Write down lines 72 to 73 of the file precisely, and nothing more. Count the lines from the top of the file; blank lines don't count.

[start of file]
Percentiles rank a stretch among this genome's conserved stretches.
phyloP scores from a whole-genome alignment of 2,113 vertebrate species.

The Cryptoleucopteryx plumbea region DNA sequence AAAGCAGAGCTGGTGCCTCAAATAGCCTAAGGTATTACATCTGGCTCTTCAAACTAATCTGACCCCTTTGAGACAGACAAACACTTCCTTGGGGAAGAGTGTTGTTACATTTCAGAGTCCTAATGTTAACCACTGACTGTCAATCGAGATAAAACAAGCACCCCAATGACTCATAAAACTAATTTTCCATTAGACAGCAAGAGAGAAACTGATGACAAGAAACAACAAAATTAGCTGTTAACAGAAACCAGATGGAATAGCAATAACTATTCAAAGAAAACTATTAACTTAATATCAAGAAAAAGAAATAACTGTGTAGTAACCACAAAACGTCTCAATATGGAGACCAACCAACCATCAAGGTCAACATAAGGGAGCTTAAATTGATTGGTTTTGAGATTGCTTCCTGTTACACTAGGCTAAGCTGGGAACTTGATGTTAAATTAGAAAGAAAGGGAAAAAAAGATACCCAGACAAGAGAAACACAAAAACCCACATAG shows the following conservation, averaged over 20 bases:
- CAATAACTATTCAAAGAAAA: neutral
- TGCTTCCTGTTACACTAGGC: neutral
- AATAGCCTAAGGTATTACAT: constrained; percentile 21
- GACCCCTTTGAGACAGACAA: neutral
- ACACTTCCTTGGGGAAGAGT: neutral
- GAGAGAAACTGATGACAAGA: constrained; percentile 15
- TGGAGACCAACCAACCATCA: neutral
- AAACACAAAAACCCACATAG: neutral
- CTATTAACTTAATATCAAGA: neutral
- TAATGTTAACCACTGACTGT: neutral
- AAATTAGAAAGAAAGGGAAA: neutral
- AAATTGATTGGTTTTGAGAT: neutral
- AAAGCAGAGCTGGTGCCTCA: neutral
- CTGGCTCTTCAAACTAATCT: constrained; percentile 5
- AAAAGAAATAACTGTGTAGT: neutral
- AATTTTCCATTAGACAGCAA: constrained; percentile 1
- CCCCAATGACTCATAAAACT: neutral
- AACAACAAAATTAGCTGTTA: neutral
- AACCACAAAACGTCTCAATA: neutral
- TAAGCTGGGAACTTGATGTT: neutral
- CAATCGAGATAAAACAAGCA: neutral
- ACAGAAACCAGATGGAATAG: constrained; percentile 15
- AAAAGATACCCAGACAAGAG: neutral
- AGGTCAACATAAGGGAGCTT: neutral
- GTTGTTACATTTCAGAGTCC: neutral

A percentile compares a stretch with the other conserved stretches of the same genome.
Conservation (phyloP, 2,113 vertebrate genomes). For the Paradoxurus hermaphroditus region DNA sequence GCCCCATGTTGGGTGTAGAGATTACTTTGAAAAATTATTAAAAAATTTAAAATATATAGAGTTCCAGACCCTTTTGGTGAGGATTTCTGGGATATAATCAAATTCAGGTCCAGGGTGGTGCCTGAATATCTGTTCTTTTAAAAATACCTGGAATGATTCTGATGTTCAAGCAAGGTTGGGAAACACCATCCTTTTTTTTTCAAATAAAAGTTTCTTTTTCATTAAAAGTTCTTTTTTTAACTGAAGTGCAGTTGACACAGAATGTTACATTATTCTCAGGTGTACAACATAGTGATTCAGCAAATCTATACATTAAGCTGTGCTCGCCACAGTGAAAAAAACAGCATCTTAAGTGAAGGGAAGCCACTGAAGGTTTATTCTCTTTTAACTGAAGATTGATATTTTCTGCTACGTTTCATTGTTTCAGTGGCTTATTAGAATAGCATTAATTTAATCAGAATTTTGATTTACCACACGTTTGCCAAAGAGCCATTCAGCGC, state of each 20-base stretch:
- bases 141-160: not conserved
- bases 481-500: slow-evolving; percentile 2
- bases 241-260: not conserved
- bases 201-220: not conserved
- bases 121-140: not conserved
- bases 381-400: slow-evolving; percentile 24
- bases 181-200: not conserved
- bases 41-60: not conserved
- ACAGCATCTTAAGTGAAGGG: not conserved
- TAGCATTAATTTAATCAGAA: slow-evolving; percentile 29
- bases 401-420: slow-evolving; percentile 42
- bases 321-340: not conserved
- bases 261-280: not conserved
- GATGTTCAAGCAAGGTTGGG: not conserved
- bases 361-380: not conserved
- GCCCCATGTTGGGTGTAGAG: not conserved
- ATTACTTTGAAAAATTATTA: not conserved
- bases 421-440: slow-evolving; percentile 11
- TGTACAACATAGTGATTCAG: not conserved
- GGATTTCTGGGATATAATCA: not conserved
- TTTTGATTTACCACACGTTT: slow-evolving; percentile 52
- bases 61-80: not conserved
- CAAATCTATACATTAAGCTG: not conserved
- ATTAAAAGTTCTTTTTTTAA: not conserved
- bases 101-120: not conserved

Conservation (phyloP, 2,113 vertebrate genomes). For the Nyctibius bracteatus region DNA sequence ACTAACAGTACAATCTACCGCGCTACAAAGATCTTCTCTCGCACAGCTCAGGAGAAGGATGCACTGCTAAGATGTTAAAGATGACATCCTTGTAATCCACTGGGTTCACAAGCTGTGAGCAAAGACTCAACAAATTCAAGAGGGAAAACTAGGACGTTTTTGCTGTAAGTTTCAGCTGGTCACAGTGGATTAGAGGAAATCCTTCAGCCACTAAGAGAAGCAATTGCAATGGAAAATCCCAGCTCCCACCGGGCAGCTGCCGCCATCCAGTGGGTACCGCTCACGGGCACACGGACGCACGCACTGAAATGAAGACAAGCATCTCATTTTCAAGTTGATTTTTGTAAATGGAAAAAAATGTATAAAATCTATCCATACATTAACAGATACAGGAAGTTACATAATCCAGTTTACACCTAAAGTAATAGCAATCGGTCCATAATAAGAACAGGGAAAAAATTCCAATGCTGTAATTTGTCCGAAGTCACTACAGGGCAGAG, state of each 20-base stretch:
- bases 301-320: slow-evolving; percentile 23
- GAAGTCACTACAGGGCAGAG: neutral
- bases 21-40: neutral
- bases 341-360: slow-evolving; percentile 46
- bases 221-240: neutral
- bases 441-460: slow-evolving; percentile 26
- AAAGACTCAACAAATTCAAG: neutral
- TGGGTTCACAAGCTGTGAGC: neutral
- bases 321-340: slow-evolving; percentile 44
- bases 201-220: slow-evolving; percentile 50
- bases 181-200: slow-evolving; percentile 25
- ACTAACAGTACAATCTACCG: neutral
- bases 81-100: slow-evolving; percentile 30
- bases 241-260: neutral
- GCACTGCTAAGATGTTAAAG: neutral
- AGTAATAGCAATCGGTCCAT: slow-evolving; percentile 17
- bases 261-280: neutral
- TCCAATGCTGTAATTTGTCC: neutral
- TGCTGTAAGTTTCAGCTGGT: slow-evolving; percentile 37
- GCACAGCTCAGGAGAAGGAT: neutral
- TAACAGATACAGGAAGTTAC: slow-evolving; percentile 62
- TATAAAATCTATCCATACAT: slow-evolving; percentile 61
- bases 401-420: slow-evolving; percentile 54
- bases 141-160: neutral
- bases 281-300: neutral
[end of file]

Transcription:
- AGTAATAGCAATCGGTCCAT: slow-evolving; percentile 17
- bases 261-280: neutral